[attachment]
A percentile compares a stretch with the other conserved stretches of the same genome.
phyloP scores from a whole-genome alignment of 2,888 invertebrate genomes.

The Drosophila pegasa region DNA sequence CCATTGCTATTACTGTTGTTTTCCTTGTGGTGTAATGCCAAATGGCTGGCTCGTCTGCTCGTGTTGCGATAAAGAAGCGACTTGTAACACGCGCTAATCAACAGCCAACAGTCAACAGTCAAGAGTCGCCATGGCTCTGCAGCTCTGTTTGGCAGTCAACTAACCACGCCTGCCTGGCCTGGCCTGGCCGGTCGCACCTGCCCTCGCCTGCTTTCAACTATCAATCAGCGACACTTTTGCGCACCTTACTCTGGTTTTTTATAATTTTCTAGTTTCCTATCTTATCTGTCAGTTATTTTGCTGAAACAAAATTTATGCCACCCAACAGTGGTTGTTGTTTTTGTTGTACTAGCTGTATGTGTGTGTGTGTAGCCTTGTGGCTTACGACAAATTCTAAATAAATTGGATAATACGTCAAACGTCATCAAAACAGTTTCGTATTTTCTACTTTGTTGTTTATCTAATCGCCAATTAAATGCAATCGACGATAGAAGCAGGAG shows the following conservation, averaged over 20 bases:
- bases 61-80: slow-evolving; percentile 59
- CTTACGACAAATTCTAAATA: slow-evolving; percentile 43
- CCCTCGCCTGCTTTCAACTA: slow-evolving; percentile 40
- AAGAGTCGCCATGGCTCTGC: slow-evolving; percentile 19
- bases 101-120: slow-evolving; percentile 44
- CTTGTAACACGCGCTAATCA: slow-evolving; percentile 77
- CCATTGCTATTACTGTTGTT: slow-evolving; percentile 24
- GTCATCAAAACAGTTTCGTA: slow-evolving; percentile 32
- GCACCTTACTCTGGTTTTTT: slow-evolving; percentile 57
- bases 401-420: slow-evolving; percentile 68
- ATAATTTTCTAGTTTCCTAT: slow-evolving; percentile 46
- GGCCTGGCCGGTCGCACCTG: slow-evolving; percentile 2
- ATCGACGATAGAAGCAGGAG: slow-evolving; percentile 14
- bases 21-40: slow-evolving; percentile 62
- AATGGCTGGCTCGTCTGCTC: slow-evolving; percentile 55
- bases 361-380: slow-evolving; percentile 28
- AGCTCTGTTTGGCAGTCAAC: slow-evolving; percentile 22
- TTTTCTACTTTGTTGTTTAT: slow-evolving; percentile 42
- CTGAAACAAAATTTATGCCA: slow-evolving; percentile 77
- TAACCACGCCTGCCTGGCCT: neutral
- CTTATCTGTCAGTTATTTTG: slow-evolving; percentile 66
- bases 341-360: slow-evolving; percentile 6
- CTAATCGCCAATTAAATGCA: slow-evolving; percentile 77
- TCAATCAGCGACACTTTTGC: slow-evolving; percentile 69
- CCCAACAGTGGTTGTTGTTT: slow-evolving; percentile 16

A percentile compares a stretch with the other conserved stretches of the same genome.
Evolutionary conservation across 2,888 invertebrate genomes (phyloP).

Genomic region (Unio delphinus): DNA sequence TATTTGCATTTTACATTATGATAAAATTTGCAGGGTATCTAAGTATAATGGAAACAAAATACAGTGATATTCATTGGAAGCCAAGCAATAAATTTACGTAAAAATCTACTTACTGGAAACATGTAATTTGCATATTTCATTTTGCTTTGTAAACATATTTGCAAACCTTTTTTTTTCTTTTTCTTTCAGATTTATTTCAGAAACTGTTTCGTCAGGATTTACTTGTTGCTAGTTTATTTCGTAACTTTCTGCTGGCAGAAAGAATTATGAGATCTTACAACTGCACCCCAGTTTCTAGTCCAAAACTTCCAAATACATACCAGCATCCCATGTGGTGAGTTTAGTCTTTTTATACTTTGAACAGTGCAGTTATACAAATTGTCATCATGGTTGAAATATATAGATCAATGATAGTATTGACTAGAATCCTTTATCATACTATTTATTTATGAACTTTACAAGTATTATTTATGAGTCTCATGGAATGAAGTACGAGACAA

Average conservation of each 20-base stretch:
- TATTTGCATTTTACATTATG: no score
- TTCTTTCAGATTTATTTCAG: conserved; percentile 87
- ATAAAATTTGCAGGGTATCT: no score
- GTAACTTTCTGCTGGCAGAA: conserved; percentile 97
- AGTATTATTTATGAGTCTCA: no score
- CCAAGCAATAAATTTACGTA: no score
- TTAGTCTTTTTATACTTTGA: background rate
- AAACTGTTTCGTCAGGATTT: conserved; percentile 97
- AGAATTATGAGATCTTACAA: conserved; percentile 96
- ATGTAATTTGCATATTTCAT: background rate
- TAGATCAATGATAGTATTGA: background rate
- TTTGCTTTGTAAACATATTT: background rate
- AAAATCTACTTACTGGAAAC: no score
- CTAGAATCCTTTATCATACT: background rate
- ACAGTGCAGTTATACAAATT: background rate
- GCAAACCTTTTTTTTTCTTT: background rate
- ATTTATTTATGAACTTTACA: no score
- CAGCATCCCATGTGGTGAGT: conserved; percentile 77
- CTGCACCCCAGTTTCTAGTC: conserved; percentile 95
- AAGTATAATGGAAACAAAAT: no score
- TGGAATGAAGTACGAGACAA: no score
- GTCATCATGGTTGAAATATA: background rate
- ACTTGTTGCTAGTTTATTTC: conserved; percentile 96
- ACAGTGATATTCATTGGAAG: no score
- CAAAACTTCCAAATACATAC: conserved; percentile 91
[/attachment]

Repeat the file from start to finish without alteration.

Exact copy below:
A percentile compares a stretch with the other conserved stretches of the same genome.
phyloP scores from a whole-genome alignment of 2,888 invertebrate genomes.

The Drosophila pegasa region DNA sequence CCATTGCTATTACTGTTGTTTTCCTTGTGGTGTAATGCCAAATGGCTGGCTCGTCTGCTCGTGTTGCGATAAAGAAGCGACTTGTAACACGCGCTAATCAACAGCCAACAGTCAACAGTCAAGAGTCGCCATGGCTCTGCAGCTCTGTTTGGCAGTCAACTAACCACGCCTGCCTGGCCTGGCCTGGCCGGTCGCACCTGCCCTCGCCTGCTTTCAACTATCAATCAGCGACACTTTTGCGCACCTTACTCTGGTTTTTTATAATTTTCTAGTTTCCTATCTTATCTGTCAGTTATTTTGCTGAAACAAAATTTATGCCACCCAACAGTGGTTGTTGTTTTTGTTGTACTAGCTGTATGTGTGTGTGTGTAGCCTTGTGGCTTACGACAAATTCTAAATAAATTGGATAATACGTCAAACGTCATCAAAACAGTTTCGTATTTTCTACTTTGTTGTTTATCTAATCGCCAATTAAATGCAATCGACGATAGAAGCAGGAG shows the following conservation, averaged over 20 bases:
- bases 61-80: slow-evolving; percentile 59
- CTTACGACAAATTCTAAATA: slow-evolving; percentile 43
- CCCTCGCCTGCTTTCAACTA: slow-evolving; percentile 40
- AAGAGTCGCCATGGCTCTGC: slow-evolving; percentile 19
- bases 101-120: slow-evolving; percentile 44
- CTTGTAACACGCGCTAATCA: slow-evolving; percentile 77
- CCATTGCTATTACTGTTGTT: slow-evolving; percentile 24
- GTCATCAAAACAGTTTCGTA: slow-evolving; percentile 32
- GCACCTTACTCTGGTTTTTT: slow-evolving; percentile 57
- bases 401-420: slow-evolving; percentile 68
- ATAATTTTCTAGTTTCCTAT: slow-evolving; percentile 46
- GGCCTGGCCGGTCGCACCTG: slow-evolving; percentile 2
- ATCGACGATAGAAGCAGGAG: slow-evolving; percentile 14
- bases 21-40: slow-evolving; percentile 62
- AATGGCTGGCTCGTCTGCTC: slow-evolving; percentile 55
- bases 361-380: slow-evolving; percentile 28
- AGCTCTGTTTGGCAGTCAAC: slow-evolving; percentile 22
- TTTTCTACTTTGTTGTTTAT: slow-evolving; percentile 42
- CTGAAACAAAATTTATGCCA: slow-evolving; percentile 77
- TAACCACGCCTGCCTGGCCT: neutral
- CTTATCTGTCAGTTATTTTG: slow-evolving; percentile 66
- bases 341-360: slow-evolving; percentile 6
- CTAATCGCCAATTAAATGCA: slow-evolving; percentile 77
- TCAATCAGCGACACTTTTGC: slow-evolving; percentile 69
- CCCAACAGTGGTTGTTGTTT: slow-evolving; percentile 16

A percentile compares a stretch with the other conserved stretches of the same genome.
Evolutionary conservation across 2,888 invertebrate genomes (phyloP).

Genomic region (Unio delphinus): DNA sequence TATTTGCATTTTACATTATGATAAAATTTGCAGGGTATCTAAGTATAATGGAAACAAAATACAGTGATATTCATTGGAAGCCAAGCAATAAATTTACGTAAAAATCTACTTACTGGAAACATGTAATTTGCATATTTCATTTTGCTTTGTAAACATATTTGCAAACCTTTTTTTTTCTTTTTCTTTCAGATTTATTTCAGAAACTGTTTCGTCAGGATTTACTTGTTGCTAGTTTATTTCGTAACTTTCTGCTGGCAGAAAGAATTATGAGATCTTACAACTGCACCCCAGTTTCTAGTCCAAAACTTCCAAATACATACCAGCATCCCATGTGGTGAGTTTAGTCTTTTTATACTTTGAACAGTGCAGTTATACAAATTGTCATCATGGTTGAAATATATAGATCAATGATAGTATTGACTAGAATCCTTTATCATACTATTTATTTATGAACTTTACAAGTATTATTTATGAGTCTCATGGAATGAAGTACGAGACAA

Average conservation of each 20-base stretch:
- TATTTGCATTTTACATTATG: no score
- TTCTTTCAGATTTATTTCAG: conserved; percentile 87
- ATAAAATTTGCAGGGTATCT: no score
- GTAACTTTCTGCTGGCAGAA: conserved; percentile 97
- AGTATTATTTATGAGTCTCA: no score
- CCAAGCAATAAATTTACGTA: no score
- TTAGTCTTTTTATACTTTGA: background rate
- AAACTGTTTCGTCAGGATTT: conserved; percentile 97
- AGAATTATGAGATCTTACAA: conserved; percentile 96
- ATGTAATTTGCATATTTCAT: background rate
- TAGATCAATGATAGTATTGA: background rate
- TTTGCTTTGTAAACATATTT: background rate
- AAAATCTACTTACTGGAAAC: no score
- CTAGAATCCTTTATCATACT: background rate
- ACAGTGCAGTTATACAAATT: background rate
- GCAAACCTTTTTTTTTCTTT: background rate
- ATTTATTTATGAACTTTACA: no score
- CAGCATCCCATGTGGTGAGT: conserved; percentile 77
- CTGCACCCCAGTTTCTAGTC: conserved; percentile 95
- AAGTATAATGGAAACAAAAT: no score
- TGGAATGAAGTACGAGACAA: no score
- GTCATCATGGTTGAAATATA: background rate
- ACTTGTTGCTAGTTTATTTC: conserved; percentile 96
- ACAGTGATATTCATTGGAAG: no score
- CAAAACTTCCAAATACATAC: conserved; percentile 91